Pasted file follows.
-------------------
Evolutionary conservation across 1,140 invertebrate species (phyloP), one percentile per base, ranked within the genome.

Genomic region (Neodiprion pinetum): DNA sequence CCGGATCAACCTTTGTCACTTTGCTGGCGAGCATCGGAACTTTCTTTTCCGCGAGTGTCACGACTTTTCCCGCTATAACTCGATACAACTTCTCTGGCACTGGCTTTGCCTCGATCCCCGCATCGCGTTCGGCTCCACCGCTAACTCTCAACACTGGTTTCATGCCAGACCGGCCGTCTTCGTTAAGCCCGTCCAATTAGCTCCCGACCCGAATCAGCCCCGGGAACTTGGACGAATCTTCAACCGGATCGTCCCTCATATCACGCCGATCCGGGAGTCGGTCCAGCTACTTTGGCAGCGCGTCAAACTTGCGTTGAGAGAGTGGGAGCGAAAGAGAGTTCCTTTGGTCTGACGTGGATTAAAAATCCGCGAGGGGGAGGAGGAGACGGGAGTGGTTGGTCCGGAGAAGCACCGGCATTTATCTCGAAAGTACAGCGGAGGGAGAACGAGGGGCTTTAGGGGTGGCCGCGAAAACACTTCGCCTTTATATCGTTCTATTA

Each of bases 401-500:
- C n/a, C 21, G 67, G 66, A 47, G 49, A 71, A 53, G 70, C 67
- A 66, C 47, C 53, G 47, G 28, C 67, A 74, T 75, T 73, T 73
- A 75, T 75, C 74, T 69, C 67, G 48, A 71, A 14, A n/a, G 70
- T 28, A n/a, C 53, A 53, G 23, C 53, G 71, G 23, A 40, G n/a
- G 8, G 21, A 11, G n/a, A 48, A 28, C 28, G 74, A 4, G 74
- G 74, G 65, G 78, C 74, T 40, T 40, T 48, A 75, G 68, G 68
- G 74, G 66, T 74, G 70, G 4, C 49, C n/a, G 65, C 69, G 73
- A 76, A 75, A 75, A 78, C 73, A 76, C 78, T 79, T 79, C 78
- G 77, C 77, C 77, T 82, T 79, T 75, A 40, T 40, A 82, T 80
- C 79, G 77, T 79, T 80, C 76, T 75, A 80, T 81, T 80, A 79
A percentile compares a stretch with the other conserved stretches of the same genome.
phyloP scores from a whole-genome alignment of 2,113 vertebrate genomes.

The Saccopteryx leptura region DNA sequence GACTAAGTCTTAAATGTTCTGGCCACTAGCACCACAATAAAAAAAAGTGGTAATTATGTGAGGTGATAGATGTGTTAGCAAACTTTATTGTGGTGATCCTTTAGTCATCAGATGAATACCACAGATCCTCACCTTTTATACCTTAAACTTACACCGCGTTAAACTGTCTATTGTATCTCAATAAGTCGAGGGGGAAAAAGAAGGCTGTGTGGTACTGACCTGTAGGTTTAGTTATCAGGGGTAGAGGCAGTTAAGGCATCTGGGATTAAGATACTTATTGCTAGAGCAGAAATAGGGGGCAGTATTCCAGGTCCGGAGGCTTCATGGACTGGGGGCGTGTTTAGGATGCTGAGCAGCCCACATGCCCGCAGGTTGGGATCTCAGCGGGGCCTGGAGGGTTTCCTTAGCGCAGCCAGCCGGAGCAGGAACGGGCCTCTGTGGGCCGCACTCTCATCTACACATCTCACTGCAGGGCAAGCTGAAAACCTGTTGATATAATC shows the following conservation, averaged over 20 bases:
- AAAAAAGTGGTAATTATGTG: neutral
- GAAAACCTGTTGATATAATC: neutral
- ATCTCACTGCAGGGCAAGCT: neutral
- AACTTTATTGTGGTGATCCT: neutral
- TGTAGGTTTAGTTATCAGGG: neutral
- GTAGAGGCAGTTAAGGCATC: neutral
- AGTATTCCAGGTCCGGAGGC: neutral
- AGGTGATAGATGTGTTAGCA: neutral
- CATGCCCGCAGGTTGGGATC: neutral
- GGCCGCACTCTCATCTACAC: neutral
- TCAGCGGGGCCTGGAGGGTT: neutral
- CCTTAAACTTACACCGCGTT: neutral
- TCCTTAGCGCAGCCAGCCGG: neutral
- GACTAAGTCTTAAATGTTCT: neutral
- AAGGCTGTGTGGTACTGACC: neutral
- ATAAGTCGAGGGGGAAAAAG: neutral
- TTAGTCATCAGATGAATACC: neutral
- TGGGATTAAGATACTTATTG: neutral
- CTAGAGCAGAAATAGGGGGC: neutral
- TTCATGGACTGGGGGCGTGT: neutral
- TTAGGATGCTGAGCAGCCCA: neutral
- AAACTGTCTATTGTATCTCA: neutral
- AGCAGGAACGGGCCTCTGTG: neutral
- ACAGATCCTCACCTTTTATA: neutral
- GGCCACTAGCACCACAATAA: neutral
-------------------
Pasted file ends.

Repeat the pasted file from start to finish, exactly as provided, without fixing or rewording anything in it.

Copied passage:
Evolutionary conservation across 1,140 invertebrate species (phyloP), one percentile per base, ranked within the genome.

Genomic region (Neodiprion pinetum): DNA sequence CCGGATCAACCTTTGTCACTTTGCTGGCGAGCATCGGAACTTTCTTTTCCGCGAGTGTCACGACTTTTCCCGCTATAACTCGATACAACTTCTCTGGCACTGGCTTTGCCTCGATCCCCGCATCGCGTTCGGCTCCACCGCTAACTCTCAACACTGGTTTCATGCCAGACCGGCCGTCTTCGTTAAGCCCGTCCAATTAGCTCCCGACCCGAATCAGCCCCGGGAACTTGGACGAATCTTCAACCGGATCGTCCCTCATATCACGCCGATCCGGGAGTCGGTCCAGCTACTTTGGCAGCGCGTCAAACTTGCGTTGAGAGAGTGGGAGCGAAAGAGAGTTCCTTTGGTCTGACGTGGATTAAAAATCCGCGAGGGGGAGGAGGAGACGGGAGTGGTTGGTCCGGAGAAGCACCGGCATTTATCTCGAAAGTACAGCGGAGGGAGAACGAGGGGCTTTAGGGGTGGCCGCGAAAACACTTCGCCTTTATATCGTTCTATTA

Each of bases 401-500:
- C n/a, C 21, G 67, G 66, A 47, G 49, A 71, A 53, G 70, C 67
- A 66, C 47, C 53, G 47, G 28, C 67, A 74, T 75, T 73, T 73
- A 75, T 75, C 74, T 69, C 67, G 48, A 71, A 14, A n/a, G 70
- T 28, A n/a, C 53, A 53, G 23, C 53, G 71, G 23, A 40, G n/a
- G 8, G 21, A 11, G n/a, A 48, A 28, C 28, G 74, A 4, G 74
- G 74, G 65, G 78, C 74, T 40, T 40, T 48, A 75, G 68, G 68
- G 74, G 66, T 74, G 70, G 4, C 49, C n/a, G 65, C 69, G 73
- A 76, A 75, A 75, A 78, C 73, A 76, C 78, T 79, T 79, C 78
- G 77, C 77, C 77, T 82, T 79, T 75, A 40, T 40, A 82, T 80
- C 79, G 77, T 79, T 80, C 76, T 75, A 80, T 81, T 80, A 79
A percentile compares a stretch with the other conserved stretches of the same genome.
phyloP scores from a whole-genome alignment of 2,113 vertebrate genomes.

The Saccopteryx leptura region DNA sequence GACTAAGTCTTAAATGTTCTGGCCACTAGCACCACAATAAAAAAAAGTGGTAATTATGTGAGGTGATAGATGTGTTAGCAAACTTTATTGTGGTGATCCTTTAGTCATCAGATGAATACCACAGATCCTCACCTTTTATACCTTAAACTTACACCGCGTTAAACTGTCTATTGTATCTCAATAAGTCGAGGGGGAAAAAGAAGGCTGTGTGGTACTGACCTGTAGGTTTAGTTATCAGGGGTAGAGGCAGTTAAGGCATCTGGGATTAAGATACTTATTGCTAGAGCAGAAATAGGGGGCAGTATTCCAGGTCCGGAGGCTTCATGGACTGGGGGCGTGTTTAGGATGCTGAGCAGCCCACATGCCCGCAGGTTGGGATCTCAGCGGGGCCTGGAGGGTTTCCTTAGCGCAGCCAGCCGGAGCAGGAACGGGCCTCTGTGGGCCGCACTCTCATCTACACATCTCACTGCAGGGCAAGCTGAAAACCTGTTGATATAATC shows the following conservation, averaged over 20 bases:
- AAAAAAGTGGTAATTATGTG: neutral
- GAAAACCTGTTGATATAATC: neutral
- ATCTCACTGCAGGGCAAGCT: neutral
- AACTTTATTGTGGTGATCCT: neutral
- TGTAGGTTTAGTTATCAGGG: neutral
- GTAGAGGCAGTTAAGGCATC: neutral
- AGTATTCCAGGTCCGGAGGC: neutral
- AGGTGATAGATGTGTTAGCA: neutral
- CATGCCCGCAGGTTGGGATC: neutral
- GGCCGCACTCTCATCTACAC: neutral
- TCAGCGGGGCCTGGAGGGTT: neutral
- CCTTAAACTTACACCGCGTT: neutral
- TCCTTAGCGCAGCCAGCCGG: neutral
- GACTAAGTCTTAAATGTTCT: neutral
- AAGGCTGTGTGGTACTGACC: neutral
- ATAAGTCGAGGGGGAAAAAG: neutral
- TTAGTCATCAGATGAATACC: neutral
- TGGGATTAAGATACTTATTG: neutral
- CTAGAGCAGAAATAGGGGGC: neutral
- TTCATGGACTGGGGGCGTGT: neutral
- TTAGGATGCTGAGCAGCCCA: neutral
- AAACTGTCTATTGTATCTCA: neutral
- AGCAGGAACGGGCCTCTGTG: neutral
- ACAGATCCTCACCTTTTATA: neutral
- GGCCACTAGCACCACAATAA: neutral